A study of 10 patients with senile pruritus was in favour of the efficacy of cyclosporine (5 mg/kg/day) on pruritus, with 80% complete disappearance of itching after 8 weeks of treatment. Efficacy seemed to extend after discontinuation of treatment, and, indeed, no relapse was observed 3 months after the treatment ended (73). Major adverse effects of cyclosporin A are high blood pressure and renal failure, which limits the use of cyclosporine in elderly people. In this study, 2 patients needed a dose adjustment to control blood pressure and no laboratory changes were observed.
Physical treatments. Ultraviolet B (UVB) phototherapy can be interesting because it has few side-effects and drug interactions. However, this treatment requires coordination with family or caregivers. Phototherapy requires bi- or tri-weekly treatments (30).
Monk (74) reported the efficacy of transcutaneous electrical nerve stimulation (TENS) in 2 cases of senile pruritus that were resistant to other treatments. The relief of itching was not confined to the area of the stimulated skin. Indeed, TENS was applied only to the chest, but the generalized pruritus disappeared. TENS may be helpful in the treatment of itchy skin disorders. No side-effects were observed for these patients who used this treatment for a long time.
Patient education. Some general measures might be help-ful in senile pruritus (46): using moisturizers, keeping finger-nails short, wearing light loose clothing, maintaining a comfortable temperature and hair humidification, showering/bathing in cool or lukewarm water or avoiding cleansers with a high pH. The emollient may be applied directly after bathing when the skin is still wet. This treatment could be using to avoid the drying process by water evaporation from the skin (47). Frequent washing and the use of astringent soaps may exacerbate itching. Avoiding alkaline soaps, excessive bathing, hot baths, irritant fabrics (for example wool), dry air conditions and use of occlusive bandaging might help (43). Pruritus is responsible for a vicious cycle of itching and scratching, and these measures, as well as emollients and anti-pruritic creams, may help to break this cycle. An educational multidisciplinary training programme was successfully proposed to many retired patients (75).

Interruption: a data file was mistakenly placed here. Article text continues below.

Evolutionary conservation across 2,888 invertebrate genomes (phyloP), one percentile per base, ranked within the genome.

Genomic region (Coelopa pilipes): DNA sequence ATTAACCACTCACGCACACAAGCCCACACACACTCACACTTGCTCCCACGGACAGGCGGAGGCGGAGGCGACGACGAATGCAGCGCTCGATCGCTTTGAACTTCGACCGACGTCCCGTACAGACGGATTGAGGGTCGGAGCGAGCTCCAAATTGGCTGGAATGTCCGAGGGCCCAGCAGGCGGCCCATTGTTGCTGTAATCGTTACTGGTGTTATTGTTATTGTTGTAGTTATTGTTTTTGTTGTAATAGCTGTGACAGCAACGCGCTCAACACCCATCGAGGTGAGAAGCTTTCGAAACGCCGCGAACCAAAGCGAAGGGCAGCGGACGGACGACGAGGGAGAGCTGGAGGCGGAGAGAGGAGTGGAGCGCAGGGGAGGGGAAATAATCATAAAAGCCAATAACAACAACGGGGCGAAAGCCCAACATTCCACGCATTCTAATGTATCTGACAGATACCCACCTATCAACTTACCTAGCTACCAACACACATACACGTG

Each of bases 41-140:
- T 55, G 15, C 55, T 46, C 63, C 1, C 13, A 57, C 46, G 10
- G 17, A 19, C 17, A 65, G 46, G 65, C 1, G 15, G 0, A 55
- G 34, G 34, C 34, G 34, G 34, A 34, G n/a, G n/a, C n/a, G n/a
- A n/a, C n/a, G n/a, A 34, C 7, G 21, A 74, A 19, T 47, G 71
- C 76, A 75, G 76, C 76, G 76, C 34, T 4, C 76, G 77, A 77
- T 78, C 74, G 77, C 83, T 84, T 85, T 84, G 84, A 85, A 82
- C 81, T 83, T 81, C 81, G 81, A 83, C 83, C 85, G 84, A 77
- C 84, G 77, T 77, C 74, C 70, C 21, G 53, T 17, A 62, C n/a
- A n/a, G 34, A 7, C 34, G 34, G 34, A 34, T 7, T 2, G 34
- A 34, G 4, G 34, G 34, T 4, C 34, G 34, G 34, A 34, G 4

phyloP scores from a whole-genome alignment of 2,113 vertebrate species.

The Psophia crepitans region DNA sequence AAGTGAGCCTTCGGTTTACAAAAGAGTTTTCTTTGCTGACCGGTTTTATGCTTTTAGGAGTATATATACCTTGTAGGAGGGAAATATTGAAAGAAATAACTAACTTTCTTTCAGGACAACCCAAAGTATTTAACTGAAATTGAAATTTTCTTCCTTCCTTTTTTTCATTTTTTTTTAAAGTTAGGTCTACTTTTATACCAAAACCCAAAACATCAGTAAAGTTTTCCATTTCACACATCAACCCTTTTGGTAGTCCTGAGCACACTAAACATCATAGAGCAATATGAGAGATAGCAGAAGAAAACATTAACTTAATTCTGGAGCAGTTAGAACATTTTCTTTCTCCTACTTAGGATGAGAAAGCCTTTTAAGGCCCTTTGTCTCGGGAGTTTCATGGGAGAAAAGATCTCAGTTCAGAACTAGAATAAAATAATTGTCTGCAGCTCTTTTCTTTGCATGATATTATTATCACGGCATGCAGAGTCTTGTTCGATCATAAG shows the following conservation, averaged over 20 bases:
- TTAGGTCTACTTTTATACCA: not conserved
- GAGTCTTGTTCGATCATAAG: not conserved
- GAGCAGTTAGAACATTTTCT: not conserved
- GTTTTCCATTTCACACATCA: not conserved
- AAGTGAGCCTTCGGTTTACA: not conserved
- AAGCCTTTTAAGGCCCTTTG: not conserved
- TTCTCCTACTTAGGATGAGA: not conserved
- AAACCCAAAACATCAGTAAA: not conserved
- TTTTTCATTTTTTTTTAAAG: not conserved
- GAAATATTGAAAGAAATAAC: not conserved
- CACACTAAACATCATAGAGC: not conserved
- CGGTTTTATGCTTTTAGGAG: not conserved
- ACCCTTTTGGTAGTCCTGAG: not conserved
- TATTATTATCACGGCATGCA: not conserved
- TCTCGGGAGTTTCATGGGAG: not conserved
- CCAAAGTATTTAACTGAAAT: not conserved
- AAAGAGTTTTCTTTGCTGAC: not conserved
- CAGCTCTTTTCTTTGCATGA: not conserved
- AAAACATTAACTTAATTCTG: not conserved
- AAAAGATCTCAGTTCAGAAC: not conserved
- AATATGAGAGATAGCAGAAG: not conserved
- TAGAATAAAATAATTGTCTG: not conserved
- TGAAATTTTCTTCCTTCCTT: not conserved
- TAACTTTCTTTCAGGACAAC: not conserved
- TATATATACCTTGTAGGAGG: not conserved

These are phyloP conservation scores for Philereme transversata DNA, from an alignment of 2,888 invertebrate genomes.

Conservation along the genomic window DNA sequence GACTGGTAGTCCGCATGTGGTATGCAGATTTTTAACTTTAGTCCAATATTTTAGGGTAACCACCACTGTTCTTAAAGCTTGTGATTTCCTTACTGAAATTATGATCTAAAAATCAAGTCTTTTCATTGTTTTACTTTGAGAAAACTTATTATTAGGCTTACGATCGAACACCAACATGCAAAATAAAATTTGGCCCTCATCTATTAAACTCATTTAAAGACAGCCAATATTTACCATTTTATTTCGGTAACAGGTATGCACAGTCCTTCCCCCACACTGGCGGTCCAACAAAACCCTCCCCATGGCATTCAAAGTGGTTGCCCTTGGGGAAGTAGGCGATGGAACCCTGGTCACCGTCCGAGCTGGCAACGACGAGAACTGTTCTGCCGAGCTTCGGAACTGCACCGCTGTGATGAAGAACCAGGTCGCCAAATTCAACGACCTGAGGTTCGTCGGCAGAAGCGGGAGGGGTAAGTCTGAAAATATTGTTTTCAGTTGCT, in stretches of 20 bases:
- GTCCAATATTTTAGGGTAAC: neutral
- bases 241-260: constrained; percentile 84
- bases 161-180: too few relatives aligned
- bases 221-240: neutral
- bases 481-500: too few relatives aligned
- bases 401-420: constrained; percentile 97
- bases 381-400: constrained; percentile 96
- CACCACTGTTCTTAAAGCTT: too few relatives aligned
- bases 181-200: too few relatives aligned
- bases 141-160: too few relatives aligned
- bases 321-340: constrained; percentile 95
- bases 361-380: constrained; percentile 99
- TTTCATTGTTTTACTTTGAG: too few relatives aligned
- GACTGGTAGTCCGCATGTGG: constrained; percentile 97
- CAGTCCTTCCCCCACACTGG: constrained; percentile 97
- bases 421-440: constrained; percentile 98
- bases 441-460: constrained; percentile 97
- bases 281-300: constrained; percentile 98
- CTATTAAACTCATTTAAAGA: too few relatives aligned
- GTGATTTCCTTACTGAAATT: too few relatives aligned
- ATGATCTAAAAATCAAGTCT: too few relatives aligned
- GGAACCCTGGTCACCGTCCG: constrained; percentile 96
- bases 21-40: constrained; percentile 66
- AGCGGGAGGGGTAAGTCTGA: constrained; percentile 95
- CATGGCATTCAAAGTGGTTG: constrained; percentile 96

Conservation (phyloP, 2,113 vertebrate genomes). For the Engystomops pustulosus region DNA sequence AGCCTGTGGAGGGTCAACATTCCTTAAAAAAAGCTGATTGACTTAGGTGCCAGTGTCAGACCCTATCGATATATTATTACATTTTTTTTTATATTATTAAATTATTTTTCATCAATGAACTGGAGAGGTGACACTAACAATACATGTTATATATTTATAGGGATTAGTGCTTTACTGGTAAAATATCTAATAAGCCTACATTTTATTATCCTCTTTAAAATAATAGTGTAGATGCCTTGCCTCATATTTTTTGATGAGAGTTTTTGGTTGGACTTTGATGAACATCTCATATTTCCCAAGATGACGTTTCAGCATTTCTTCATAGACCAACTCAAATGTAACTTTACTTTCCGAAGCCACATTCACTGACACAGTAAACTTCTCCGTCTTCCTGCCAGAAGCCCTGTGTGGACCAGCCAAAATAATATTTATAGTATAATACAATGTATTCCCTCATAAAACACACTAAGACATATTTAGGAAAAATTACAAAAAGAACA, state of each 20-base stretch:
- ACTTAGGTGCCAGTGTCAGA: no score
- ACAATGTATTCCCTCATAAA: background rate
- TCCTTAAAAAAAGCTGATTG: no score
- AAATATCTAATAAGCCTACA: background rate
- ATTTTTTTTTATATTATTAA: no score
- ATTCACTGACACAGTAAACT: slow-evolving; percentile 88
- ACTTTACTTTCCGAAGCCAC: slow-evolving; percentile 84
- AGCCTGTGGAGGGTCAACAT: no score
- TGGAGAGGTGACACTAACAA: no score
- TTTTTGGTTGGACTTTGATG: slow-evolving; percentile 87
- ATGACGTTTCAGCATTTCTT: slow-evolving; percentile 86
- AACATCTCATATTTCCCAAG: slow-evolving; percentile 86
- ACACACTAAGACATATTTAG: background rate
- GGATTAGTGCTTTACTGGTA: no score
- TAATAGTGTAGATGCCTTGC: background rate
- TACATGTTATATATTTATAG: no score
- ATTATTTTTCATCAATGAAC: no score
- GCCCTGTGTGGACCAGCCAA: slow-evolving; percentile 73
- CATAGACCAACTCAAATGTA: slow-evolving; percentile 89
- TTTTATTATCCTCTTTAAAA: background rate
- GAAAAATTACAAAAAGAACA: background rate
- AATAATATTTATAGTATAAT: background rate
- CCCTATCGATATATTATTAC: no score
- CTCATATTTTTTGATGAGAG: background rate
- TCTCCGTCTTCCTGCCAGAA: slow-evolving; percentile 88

Pruritus is frequent in the elderly population, although an interesting study (76) showed that age was not significantly associated with chronic pruritus when the outcome was current pruritus or pruritus within the last 12 months. However, a significant association of age with lifetime pruritus was observed. Interestingly, in this study there was a peak in the age-group 51–60 years. Another study from the same team (77) showed that the incidence of chronic pruritus was significantly associated with age. The risk of chronic pruritus increased by 2% with each additional year of age and was twice as high in retired compared with working individuals. These data derived from the general population are of importance because not all persons with chronic pruritus are automatically patients, as not all of them seek medical help.
Senile pruritus is poorly understood, probably multifactorial, and difficult to treat. Senile pruritus is a diagnosis of exclusion. It can be determined after a specific check-up, but the pathophysiology is still unclear. It is likely that age-related changes in the skin, cutaneous nerves or immune system play a role. These theories suggest a new approach to this disorder. However, the treatment of senile pruritus remains a challenge for dermatologists and non-dermatologists. No topical or systemic treatment can be recommended; the literature proposes only anecdotal solutions. We propose an algorithm (Fig. 2) to stimulate debate. Patients must be provided with follow-up, support and education to enable better compliance and monitoring. Elderly people comprise a fragile population and may have a history of high levels of treatment. Senile pruritus and its impact on quality of life could foster comorbidities. The lack of data on senile pruritus emphasizes the difficulties for physicians in treating this condition; thus, further research is urgently needed.
Fig. 2. Proposals for an algorithm for the treatment with a 4-step-approach. TENS: transcutaneous electrical nerve stimulation.
Conflict of interest: CJC had no conflict of interest. LM was consultant for Abbvie, Almirall, Astellas, BASF, Beiersdorf, Bioderma, Clarins, Expanscience, Galderma, GSK, Janssen, Maruho, Novartis, Pierre Fabre, Sanofi and Uriage.